What were your last three cookbook purchases...Part 2 [old]
Hello all, my name is buttertart m. and I'm a cookbook addict. And I'm proud and happy to be one since this addiction has added immeasurably to my life.
We've had a mighty good discussion of this topic (thanks, wekick, excellent topic, hope you don't mind me starting the new thread?) which hit almost 800 posts and is getting to be slow to load because of it. Here's a link to it: http://chowhound.chow.com/topics/734099
My most recent finds were last Saturday at the Strand Bookstore in Manhattan which always had a very good cookbook section and now has a crazy good one. It had expanded a lot since the last time I was in the store. Anybody here who comes to NYC must visit this store if you are of a mind to be put in harm's way.
The books were the Time-Life "The Good Cook" series volumes on candy and cookies - I saw the bread one and should have gotten it too. They are in tiptop condition and are full of very good recipes, photos, and explanations of technique. This is a rebuy for me because I received the whole set as a gift from my mom and foolishly left it behind when we moved crosscountry years ago. Silly me.
So, what are you buying, and from where?
Artisan Bread Every Day - Peter Reinhart
Mexican Kitchen- Rick Bayless
Charcuterie- Ruhlman & Powlcin
Agree, time for part 2.
I mentioned on another thread I use the Time Life books for my filing system. I use both the Good Cook and Food from the World for sections. I love those books and the Southern Living series too
My last few from Goodwill
Flatbreads & Flavors: A Baker's Atlas
A a couple of the food editor's favorites by Barbara Gibbs Ostmann
Classic Indian Cooking - Julie Sahni
Authentic Mexican - Rick Bayless
Vegetarian Cooking Under Pressure - Lorna Sass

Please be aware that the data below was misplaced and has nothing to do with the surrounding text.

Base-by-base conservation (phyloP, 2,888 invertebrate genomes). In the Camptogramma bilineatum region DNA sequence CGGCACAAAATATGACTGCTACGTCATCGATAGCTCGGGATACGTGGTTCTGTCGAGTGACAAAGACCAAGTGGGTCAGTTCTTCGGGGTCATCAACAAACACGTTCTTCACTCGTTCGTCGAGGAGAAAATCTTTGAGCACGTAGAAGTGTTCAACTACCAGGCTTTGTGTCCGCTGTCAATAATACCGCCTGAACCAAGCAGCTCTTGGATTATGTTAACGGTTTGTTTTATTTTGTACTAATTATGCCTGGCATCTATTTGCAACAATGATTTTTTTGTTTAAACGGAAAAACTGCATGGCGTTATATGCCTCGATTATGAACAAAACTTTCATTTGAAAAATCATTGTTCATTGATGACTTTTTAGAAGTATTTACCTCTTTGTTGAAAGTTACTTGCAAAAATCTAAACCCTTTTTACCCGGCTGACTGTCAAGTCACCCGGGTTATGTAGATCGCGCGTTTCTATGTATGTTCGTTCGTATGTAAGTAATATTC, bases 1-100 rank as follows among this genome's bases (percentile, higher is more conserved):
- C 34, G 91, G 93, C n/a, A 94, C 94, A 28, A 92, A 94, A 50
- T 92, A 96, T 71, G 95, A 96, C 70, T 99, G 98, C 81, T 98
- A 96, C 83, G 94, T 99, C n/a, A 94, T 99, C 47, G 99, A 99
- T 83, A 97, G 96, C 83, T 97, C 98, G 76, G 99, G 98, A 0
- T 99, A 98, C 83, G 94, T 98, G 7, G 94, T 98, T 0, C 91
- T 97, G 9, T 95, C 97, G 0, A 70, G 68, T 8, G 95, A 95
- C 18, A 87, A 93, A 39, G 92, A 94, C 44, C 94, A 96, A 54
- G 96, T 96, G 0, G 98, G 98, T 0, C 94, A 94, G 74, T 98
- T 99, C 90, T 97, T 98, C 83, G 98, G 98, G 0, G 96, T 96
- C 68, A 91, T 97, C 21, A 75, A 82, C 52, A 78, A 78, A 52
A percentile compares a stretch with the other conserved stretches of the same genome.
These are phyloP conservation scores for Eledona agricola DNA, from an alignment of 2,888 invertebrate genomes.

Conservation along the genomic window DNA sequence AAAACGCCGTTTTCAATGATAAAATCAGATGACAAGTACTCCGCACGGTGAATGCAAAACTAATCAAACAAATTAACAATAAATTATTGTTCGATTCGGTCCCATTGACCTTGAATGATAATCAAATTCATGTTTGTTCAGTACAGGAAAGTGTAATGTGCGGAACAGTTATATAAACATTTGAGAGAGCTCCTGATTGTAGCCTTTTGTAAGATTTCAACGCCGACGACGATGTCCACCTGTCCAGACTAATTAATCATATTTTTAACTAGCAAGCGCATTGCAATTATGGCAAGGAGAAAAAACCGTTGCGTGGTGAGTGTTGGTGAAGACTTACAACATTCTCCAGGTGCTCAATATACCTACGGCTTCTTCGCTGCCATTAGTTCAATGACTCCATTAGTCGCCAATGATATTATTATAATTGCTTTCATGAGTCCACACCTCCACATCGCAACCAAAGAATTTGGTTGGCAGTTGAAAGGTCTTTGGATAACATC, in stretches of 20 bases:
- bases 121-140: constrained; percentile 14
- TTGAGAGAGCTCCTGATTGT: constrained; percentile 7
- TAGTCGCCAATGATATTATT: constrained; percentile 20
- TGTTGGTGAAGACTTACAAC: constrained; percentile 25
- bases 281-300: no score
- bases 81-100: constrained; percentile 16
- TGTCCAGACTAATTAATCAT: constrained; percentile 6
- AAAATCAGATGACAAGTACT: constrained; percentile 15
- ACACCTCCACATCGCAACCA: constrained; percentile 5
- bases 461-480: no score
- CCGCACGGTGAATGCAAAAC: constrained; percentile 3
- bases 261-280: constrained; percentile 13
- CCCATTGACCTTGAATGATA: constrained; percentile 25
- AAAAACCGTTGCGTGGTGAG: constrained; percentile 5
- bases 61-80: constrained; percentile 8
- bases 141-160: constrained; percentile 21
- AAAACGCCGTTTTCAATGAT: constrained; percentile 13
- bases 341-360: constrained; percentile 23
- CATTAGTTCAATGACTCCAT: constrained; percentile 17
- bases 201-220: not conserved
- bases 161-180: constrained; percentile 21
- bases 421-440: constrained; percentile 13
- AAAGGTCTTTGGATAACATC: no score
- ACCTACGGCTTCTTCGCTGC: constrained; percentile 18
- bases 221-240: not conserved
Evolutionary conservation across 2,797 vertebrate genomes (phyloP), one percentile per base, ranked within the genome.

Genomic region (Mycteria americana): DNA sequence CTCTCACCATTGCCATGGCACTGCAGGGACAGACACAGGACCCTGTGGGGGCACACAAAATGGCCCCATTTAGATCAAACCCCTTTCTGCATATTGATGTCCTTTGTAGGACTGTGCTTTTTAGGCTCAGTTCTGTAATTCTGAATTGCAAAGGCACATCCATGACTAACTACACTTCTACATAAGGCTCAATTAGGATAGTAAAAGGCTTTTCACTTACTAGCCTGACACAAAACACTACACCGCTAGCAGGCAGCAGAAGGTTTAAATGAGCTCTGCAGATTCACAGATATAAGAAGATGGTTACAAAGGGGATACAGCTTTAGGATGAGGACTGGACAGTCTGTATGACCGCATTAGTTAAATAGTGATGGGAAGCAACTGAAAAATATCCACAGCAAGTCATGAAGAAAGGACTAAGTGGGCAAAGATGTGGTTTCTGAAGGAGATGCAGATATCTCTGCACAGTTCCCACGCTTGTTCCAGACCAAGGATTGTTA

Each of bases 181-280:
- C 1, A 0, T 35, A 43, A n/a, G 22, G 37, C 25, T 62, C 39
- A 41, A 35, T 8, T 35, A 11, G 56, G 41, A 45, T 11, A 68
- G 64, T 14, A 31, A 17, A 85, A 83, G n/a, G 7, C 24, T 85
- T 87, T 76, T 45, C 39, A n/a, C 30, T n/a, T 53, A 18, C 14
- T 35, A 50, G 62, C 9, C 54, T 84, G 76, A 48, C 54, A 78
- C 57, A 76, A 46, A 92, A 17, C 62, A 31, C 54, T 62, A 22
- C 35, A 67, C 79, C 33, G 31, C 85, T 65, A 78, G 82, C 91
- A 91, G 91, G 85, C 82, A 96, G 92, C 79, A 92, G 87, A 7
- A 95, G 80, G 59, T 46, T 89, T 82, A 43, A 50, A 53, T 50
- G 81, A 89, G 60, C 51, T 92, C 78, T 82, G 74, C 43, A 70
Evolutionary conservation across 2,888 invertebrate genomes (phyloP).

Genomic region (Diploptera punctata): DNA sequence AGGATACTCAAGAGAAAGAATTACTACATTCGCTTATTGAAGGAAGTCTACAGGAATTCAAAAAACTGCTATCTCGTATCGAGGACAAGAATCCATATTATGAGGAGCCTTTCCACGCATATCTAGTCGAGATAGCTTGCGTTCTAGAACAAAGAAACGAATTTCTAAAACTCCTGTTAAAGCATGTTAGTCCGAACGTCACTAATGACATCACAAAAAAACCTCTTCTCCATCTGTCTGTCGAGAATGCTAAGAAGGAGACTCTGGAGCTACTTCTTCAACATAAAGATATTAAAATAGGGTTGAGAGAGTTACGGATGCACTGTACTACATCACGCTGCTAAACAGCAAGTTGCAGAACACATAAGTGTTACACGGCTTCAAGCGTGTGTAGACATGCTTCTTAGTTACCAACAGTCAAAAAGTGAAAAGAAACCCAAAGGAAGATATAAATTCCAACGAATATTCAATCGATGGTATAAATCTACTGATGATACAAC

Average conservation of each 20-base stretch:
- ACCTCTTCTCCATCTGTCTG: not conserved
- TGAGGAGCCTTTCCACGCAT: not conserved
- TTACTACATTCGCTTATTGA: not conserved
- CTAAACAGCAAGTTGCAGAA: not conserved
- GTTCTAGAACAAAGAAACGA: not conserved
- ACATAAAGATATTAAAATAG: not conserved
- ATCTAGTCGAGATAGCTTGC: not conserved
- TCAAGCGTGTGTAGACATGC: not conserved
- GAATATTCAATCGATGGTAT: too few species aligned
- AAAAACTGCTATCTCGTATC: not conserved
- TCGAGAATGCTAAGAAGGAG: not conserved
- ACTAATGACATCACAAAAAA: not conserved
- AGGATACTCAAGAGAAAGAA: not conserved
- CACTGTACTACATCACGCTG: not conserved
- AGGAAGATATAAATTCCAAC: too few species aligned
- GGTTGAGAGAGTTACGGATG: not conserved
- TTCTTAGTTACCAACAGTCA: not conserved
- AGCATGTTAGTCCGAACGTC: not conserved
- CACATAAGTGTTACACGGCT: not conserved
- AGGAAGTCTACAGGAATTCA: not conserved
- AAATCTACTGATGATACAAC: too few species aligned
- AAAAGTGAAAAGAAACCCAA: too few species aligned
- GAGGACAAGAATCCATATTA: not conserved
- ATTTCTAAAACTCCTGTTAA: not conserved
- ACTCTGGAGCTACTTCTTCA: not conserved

I got the Sass book to make it easier to start using my new pressure cooker, but have since realized that many Indian dishes also work well. And pozole!
The first two books are the result of my resolution to read through and cook a bit from books in the library whenever possible before buying. It's saved me from a bunch of cookbooks that sounded appealling, but would have just sat around unused. And it's also made it very clear which ones might be keepers. Thanks, buttertart, for feeding our habits. And thanks to you and others who promoted Eat Your Books here -- that's made a huge step forward in my actual cooking from books. (Along with padding my wishlist...)
Thomas Keller - French Laundry Cook Book - Will most prb never make anything...quite amazing to see the effort gone into each conceptually simple dish..
Lafcadio Hearn - Creole Cook Book - Ancient cookery recipes written in old New Orleans...No measurement...no specifics...but some truly some traditional word-of mouth techniques.
Jacques Pepin - La Technique - Need I say anymore? Like a manual on proper french techniques from the man who mastered it.
Oh boy...thats a tough one. My friend gave it to me as his dad used to cook. He had no idea how invaluable the lessons in the book are....I mean..he does some tiny things that make the dishes for you guest so nice. Shows to your friends/family that you really put the effort into something.